Greencastle-Antrim school transportation system stays in district

Bus drivers Jackie Simmons, left, Sharon Nicarry, Bonnie Murray, Faye Byers and Steve Horst were elated with the action of the school board Thursday night. The board voted to continue to provide student transportation in-house, rather than outsource the service, based on comparative expenditures.

Approximately 60 bus drivers, parents and children attended the April 5 school board meeting to support retention of in-house transportation for the Greencastle-Antrim School District. In the end, it was the numbers that sold the panel on keeping the status quo.

At the request of the board, business manager Richard Lipella sought quotes for outsourcing the busing program. He received data from five companies for 14 routes, and two companies interested in fewer routes, for a four-year time span, since the contractors would have to buy buses. The comparison was against Greencastle's figures, including driver salaries and benefits, maintenance, and expenses related to operating a transportation system using buses from Wolfington Body Co. Inc. G-ASD typically replaced up to half its fleet with new buses each year, and 14 were to be returned to Wolfington, with the new ones delivered in July. The buy-back program was the most efficient, the board decided, after reviewing the report.

"I'm surprised, in a good way," said board member Tracy Baer.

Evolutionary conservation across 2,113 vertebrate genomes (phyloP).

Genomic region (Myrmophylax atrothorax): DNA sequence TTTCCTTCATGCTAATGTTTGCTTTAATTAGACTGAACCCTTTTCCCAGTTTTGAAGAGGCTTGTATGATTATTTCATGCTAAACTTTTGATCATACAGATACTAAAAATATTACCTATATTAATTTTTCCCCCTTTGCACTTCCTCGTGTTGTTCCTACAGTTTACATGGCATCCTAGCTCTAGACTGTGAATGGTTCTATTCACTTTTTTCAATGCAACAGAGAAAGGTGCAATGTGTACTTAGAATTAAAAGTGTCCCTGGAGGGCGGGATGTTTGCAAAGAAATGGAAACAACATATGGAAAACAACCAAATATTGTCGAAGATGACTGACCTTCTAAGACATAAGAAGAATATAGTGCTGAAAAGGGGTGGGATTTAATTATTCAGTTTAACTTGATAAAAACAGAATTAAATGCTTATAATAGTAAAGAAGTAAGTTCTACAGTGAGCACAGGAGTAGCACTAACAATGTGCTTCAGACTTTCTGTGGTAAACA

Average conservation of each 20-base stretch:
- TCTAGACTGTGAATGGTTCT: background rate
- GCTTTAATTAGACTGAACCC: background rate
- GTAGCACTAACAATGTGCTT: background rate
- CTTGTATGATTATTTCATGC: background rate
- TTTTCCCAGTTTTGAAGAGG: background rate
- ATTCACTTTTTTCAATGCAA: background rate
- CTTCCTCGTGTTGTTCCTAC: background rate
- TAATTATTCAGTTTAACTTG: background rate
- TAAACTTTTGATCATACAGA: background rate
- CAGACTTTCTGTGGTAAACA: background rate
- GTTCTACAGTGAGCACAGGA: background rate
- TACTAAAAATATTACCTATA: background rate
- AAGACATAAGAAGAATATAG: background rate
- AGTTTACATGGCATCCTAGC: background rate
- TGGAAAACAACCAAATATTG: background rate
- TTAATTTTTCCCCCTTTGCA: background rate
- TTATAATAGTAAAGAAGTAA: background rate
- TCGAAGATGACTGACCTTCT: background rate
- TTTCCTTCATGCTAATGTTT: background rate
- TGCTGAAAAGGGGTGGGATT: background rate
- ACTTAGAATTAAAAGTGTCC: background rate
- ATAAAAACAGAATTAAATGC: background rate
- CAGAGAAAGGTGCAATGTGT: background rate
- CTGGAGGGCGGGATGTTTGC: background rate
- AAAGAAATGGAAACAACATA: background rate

Mike Still did not believe Lipella's numbers were correct. He contacted three contractors and Wolfington. "I was so shocked we could do it better," he said. "The numbers were almost fake to me."

He admitted everything presented to the board was accurate.

President Eric Holtzman explained, "We looked at this because of budget concerns. This shows the business office and transportation department are doing a great job."

After the 9-0 vote to stay with Wolfington, the audience applauded.

The numbers

The full runs were bid on by Bricker Transportation, E&B Transportation, McCleaf Bus Lines, Robert E. Friese and Rorher Bus Service. Over the four years the cost to the school district ranged from $2.02 to $2.8 million. In all cases, each year was more expensive than what G-ASD could do in-house, with the savings between $50,000 and $235,000 per company in the first year. Over the four years, the minimal savings was $192,000. The same pattern  held true for the smaller bids from Heck-Meyers LLC and Tom Gift III, LLC.

Board members Baer, Still, Holtzman, William Thorne, Mike Shindle, Ken Haines, Melinda Cordell, Joel Fridgen and Brian Hissong approved the 2012/2013 Bus Purchase Buy-Back program with Wolfington, at a net cost of $301,100, up from $298,600 last year.